, Newburyport, MA

April 2, 2013

Acrimony rises over solar panel plans


---- — NEWBURY — Although selectmen may not want to see a solar farm installed on Scotland Road, it appears their hands could be tied, legally speaking.

The board laid out its position to a standing-room-only crowd on Wednesday during the continuation of a public hearing to grant a special permit for solar arrays on the Pikul Farm. Residents also packed Town Hall for the opening of the hearing two weeks ago.

A super majority of the board is needed to take action on the request, but Selectman Michael Bulgaris was not present and Chairman Joe Story recused himself, so after another round of lengthy public input, the hearing was continued until April 9 at 7:30 p.m. Story left the meeting to avoid the appearance of conflict of interest because he’s involved in a similar project on property he owns.

After receiving an update from SageStone -- the firm navigating the permitting process for farmers Donna and Gene Pikul -- Selectman Geoff Walker remarked that the laws governing solar installations don’t leave his board “a whole lot of leeway.” He urged opponents of the project to speak more about legitimate reasons under state law for selectmen to reject the proposal and less about the value of preserving pastoral views.

Specifically, the law states that a town may not deny or “unreasonably regulate” the installation of solar energy systems “except where necessary to protect the public health, safety, or welfare.”

“It really rankles me that they can put this in front of me and tell me I have to vote for it,” said Selectman Chuck Bear, But he acknowledged that is what he will likely “very reluctantly” wind up doing.

As Newbury’s first solar application, SageStone is proposing to install 14,040 solar panels on the northern most 15 acres of the 72-acre Pikul Farm. Located 1000 feet back from Scotland Road, the solar farm has the potential to generate 5 million kilowatt hours and power 4,000 houses. The property is under a 61A agricultural restriction with roughly 65 acres used as a hayfield.

Selectman David Mountain noted that while it might be difficult under current law to deny the permit, his board has the authority to shape the project in ways that will minimize its impact on the community.

SageStone’s Rich Kleiman opened the hearing by making the case for why his team views the project as a plus for the town, saying the solar farm would provide:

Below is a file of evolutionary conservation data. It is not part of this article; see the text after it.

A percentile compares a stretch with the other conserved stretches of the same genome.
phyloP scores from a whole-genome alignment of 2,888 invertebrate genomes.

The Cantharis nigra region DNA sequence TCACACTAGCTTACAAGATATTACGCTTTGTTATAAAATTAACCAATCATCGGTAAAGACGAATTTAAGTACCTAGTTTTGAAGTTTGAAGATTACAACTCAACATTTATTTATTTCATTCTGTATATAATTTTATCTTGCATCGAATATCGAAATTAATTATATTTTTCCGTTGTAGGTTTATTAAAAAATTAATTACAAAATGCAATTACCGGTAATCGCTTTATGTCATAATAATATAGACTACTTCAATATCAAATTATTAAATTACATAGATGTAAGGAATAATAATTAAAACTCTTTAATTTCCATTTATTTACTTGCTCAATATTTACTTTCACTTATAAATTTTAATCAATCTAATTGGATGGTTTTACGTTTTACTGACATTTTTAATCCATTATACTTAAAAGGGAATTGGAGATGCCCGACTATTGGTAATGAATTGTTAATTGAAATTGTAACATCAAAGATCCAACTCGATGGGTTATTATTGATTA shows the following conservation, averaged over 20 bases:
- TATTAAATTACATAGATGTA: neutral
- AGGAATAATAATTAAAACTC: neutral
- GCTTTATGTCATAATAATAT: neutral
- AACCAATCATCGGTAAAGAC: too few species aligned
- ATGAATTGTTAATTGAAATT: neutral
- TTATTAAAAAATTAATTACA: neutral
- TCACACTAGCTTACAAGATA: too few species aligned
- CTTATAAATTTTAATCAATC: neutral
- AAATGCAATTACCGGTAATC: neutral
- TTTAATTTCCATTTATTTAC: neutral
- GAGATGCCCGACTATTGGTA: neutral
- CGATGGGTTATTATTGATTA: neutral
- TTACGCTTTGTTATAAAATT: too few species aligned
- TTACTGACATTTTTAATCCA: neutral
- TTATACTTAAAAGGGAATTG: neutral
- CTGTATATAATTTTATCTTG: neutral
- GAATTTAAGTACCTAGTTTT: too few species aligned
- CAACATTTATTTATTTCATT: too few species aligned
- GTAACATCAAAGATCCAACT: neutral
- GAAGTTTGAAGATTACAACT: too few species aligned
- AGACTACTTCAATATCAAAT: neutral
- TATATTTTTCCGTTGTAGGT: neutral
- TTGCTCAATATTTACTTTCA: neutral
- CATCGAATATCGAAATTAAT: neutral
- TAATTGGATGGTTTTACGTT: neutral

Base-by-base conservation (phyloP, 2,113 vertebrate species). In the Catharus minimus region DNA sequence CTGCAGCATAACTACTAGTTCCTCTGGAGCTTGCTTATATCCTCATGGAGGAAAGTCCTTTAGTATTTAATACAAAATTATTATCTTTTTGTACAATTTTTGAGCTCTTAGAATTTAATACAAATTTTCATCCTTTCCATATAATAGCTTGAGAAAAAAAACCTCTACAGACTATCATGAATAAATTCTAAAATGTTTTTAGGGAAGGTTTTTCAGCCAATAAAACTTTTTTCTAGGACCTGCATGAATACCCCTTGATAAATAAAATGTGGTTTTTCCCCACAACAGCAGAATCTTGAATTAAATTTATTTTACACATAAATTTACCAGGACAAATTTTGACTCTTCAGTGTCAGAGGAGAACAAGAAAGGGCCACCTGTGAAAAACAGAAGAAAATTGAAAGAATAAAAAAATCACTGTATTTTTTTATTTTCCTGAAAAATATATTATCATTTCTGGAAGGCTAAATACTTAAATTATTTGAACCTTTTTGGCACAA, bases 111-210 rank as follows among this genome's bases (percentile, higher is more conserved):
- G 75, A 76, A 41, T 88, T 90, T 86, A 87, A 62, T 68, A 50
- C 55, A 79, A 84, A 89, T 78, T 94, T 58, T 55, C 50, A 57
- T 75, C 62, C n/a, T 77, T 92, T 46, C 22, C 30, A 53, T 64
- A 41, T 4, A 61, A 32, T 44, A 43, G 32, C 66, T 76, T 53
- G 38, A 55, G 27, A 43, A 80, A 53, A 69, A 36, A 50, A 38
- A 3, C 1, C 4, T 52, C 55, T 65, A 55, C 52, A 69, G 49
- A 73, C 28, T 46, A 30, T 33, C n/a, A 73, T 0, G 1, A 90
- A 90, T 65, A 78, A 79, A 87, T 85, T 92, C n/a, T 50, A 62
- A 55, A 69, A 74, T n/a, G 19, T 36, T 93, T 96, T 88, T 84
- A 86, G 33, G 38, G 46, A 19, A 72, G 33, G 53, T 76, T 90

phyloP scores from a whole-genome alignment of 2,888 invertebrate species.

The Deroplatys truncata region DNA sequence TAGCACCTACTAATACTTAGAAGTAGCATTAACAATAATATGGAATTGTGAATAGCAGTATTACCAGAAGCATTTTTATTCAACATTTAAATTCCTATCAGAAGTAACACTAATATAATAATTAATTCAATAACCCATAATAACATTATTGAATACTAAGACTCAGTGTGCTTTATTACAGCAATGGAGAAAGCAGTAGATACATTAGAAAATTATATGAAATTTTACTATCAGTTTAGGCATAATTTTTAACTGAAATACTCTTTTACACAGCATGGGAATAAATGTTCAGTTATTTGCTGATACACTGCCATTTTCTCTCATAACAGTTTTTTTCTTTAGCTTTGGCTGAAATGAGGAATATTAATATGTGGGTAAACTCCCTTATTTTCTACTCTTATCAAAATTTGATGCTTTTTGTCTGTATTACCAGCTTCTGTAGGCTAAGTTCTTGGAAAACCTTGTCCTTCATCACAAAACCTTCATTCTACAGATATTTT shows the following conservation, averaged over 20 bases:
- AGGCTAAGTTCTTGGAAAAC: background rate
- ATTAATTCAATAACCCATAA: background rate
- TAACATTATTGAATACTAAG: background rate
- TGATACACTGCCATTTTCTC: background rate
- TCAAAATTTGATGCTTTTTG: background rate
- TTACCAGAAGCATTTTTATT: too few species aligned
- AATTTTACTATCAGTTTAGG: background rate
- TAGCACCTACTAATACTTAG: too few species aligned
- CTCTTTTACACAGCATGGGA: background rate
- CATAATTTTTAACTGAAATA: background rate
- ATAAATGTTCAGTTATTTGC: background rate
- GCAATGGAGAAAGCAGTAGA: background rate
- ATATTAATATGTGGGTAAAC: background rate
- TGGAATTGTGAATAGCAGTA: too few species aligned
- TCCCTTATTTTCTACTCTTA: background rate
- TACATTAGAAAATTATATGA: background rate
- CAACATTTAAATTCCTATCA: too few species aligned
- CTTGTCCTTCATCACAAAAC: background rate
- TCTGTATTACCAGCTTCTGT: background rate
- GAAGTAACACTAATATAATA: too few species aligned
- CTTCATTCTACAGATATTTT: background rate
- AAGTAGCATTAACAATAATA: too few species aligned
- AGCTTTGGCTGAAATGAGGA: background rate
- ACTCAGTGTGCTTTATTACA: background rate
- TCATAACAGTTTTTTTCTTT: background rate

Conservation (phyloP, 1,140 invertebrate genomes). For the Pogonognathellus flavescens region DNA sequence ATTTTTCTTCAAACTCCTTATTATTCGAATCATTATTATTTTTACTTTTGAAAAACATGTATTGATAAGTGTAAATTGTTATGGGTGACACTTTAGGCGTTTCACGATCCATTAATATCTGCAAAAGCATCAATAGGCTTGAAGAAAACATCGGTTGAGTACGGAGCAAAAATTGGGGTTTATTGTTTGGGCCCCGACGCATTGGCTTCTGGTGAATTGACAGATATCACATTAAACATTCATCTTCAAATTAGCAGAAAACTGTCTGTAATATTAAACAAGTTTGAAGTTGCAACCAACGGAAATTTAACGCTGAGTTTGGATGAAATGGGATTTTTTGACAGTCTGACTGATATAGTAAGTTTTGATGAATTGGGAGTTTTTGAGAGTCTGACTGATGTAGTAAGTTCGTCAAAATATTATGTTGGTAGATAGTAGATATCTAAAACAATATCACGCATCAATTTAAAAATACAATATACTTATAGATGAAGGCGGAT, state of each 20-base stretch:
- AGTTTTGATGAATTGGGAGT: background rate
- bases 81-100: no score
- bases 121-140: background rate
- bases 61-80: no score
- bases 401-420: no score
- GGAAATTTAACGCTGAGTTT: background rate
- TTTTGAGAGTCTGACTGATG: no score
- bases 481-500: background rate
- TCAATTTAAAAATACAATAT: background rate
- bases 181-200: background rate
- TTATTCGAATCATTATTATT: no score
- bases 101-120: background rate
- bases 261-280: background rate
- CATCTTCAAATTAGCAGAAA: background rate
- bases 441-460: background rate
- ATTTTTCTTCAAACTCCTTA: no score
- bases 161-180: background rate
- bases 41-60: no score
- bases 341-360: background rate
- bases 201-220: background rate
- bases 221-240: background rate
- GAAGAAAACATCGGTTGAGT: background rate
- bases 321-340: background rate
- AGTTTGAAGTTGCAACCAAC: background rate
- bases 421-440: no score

Over $600,000 in new property taxes over the life of the project

Approximately $36,000 in building and electrical permitting fees to the town

An educational outreach program for Newbury schools

Income to allow a local family farm to remain in agricultural use.

SageStone’s modified plan moved the panels further back from Scotland Road and from the abutting Colby Farm property than was originally planned. And it’s added a hedgerow of evergreen shrub to provide ample vegetative screening.

In response to concerns raised at the hearing on March 12, Kleiman contended safety concerns are unwarranted because the miniscule amount of hazardous material used in the panels is encapsulated to prevent exposure in the event of broken glass or other damage. Manufactured by Trina Solar, the panels are made of glass, aluminum, ethylene vinyl acetate encapsulated, polyvinyl fluoride substrate, and poly crystalline silicon.

Last year Trina Solar was ranked no. 1 in sustainability by the Silicon Valley Toxics Coalition in a scorecard survey in which 51.1% of the industry market share participated. (To view survey results visit

Donna Pikul, who has farmed the site for decades, emphasized that 78% of her property would still be available for scenic viewing and bird watching. Both the state’s endangered species watchdogs and the conservation commission have OK’d the project. Solar power is the “energy of the future” and SageStone is a “reputable company,” Pikul said. The farmer objected to opponents’ assertions that her solar farm would impact their property values. “I don’t think a solar array is going to do anything worse than a pig farm,” Pikul said, referring to activity on the neighboring Colby Farm.

“Leave us out of it,” responded farmer Bill Colby from his seat in the audience.

A few rose in support of the Pikul’s proposal but the majority who spoke at the hearing were against it.

When it was his turn to speak, Colby urged selectmen to vote how they felt and not let contractors and others from outside the community influence the debate. “Whether it’s the best thing that ever happened to the town or the worst thing, it effects us. We live here,” he said.

Colby’s son, Jack, argued that preserving vistas directly impacted the welfare of the town. Views of pastoral scenes and cows are what attract visitors to Newbury. “It makes them want to live here,” he said.

One Scotland Road resident offered lengthy research in an attempt to raise a red flag about the use of hazardous materials like lead in the solar panels as well as the viability of the solar industry in general and Trina Solar in particular.

Kleiman described the amount of lead used as “minute” and said these are panels regularly used in schools, town halls, and backyards with no ill effects. He said that the plan exceeds required setbacks and stressed that the Pikuls are not “landscapers” for other homeowners on Scotland Road. They are farmers trying to supplement their income.

“It’s not your land. It’s the Pikul’s land -- and people don’t like to be told what to do with their land,” Kleiman said.